3 Easy Ways To Control Your Finances

When your finances are out of control, your life is at risk of becoming out of control too. But while it’s important to control your finances, it can be equally difficult without a system in place. 

Let’s say you just got a raise at work. Each month, you’re going to split that raise between saving for your children’s college and your retirement. At the end of the first month, you sit down, ready to transfer the money to your retirement fund and college savings account. Yet, the money isn’t in your account. 

You scroll through your credit expenses, thinking back to how sure you were that you were within your budget–and how clearly you weren’t. What can you do next month so this doesn’t happen again?

No matter your current financial situation, there are some easy ways to take control of your finances once and for all. Check out these three ideas for how to clarify your financial goals and create a budget that actually works for you. 

1 Track your spending

The first step to controlling your finances is learning what state they are currently in. To do this, you have to be aware of what money you are and aren’t spending–and what you’re spending it on. This will also help you realistically budget money for different areas of your life moving forward.

A good way to start is to create a spending tracker. Over the next month, write down every time you spend money and what you spend it on into a spreadsheet. At the end of the month, you should have a better idea where your money is going and any areas of spending you need to reign in.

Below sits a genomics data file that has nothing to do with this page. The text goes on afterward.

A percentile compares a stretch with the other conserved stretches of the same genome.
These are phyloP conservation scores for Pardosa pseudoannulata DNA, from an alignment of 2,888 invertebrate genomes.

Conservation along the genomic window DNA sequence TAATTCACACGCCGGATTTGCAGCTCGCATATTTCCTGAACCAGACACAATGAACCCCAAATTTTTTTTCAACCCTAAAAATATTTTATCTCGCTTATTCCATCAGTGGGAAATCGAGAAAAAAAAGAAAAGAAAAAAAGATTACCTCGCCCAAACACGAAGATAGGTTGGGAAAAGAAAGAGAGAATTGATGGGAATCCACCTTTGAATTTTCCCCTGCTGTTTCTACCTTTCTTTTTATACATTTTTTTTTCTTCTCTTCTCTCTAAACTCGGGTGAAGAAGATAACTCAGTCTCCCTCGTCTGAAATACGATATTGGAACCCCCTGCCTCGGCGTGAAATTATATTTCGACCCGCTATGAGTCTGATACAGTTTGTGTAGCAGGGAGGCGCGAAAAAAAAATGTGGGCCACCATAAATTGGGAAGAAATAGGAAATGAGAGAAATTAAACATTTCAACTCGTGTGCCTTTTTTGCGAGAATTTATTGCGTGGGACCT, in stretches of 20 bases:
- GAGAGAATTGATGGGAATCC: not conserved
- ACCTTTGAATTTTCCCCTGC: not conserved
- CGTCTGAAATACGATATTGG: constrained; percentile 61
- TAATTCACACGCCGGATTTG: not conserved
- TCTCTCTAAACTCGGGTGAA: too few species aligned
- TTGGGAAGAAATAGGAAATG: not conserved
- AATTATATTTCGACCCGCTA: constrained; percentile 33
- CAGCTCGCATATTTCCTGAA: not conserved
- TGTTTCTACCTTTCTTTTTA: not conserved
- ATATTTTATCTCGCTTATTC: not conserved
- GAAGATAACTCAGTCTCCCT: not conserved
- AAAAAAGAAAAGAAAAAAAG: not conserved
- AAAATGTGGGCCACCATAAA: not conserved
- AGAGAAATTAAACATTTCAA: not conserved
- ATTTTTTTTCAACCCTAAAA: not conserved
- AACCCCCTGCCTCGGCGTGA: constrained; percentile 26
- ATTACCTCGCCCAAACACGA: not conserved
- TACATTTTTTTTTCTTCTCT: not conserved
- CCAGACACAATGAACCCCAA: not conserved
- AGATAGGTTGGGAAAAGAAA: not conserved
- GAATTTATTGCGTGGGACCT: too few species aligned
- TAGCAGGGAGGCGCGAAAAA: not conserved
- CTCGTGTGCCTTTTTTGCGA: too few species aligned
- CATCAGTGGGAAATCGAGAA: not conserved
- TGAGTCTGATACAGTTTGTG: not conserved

2 Clarify your money values

Along with tracking how much you’re actually spending, you need to clarify what matters to you and what’s worth spending your money on. This can be highly personal and differ from person to person.

Both Ashley and Chuck spend $20 a week in coffeeshops. When Ashley clarifies her money values, she realizes picking up a coffee on the way to work doesn’t add anything to her life and decides to make her coffee at home. 

But when Chuck looks at his values, he realizes his daily coffee shop visits support the lifestyle he’s trying to create because it’s the best way to motivate himself to work on his business after work. 

Unsure what your money values are? Knowing your money personality and clarifying the five small expenses that bring joy to your life can help. For example, if your five smaller expenses you love are clothing shopping, shoe shopping, happy hour with your friends, pilates classes, and treating your pet, you most likely value fashion, friendship, fitness, and (furry) family. 

3 Set quantifiable goals

Once you’ve clarified your money values and where you’re spending your money, it’s time to set your goals. Goals can help you figure out how much you need to budget in different areas of your life, but only if they are clear and easy to follow.

That’s why it’s important to create quantifiable goals. By adding a numeric quality to your goals, you make them seem more achievable than vague statements. Getting rid of student loan debt isn’t that clear on when and how, but putting $500 a month toward student loan debt is.

Once you’ve completed all three steps, you’re ready to make a budget–the final piece to fully take control of your finances. It can serve as a guide on what to spend money on and what not to spend money on as well as ensure that you reach your financial goals.

Unsure where to start? Check out our free email course on budgeting. When you sign up, you’ll also get a budgeting template to stay on track. 

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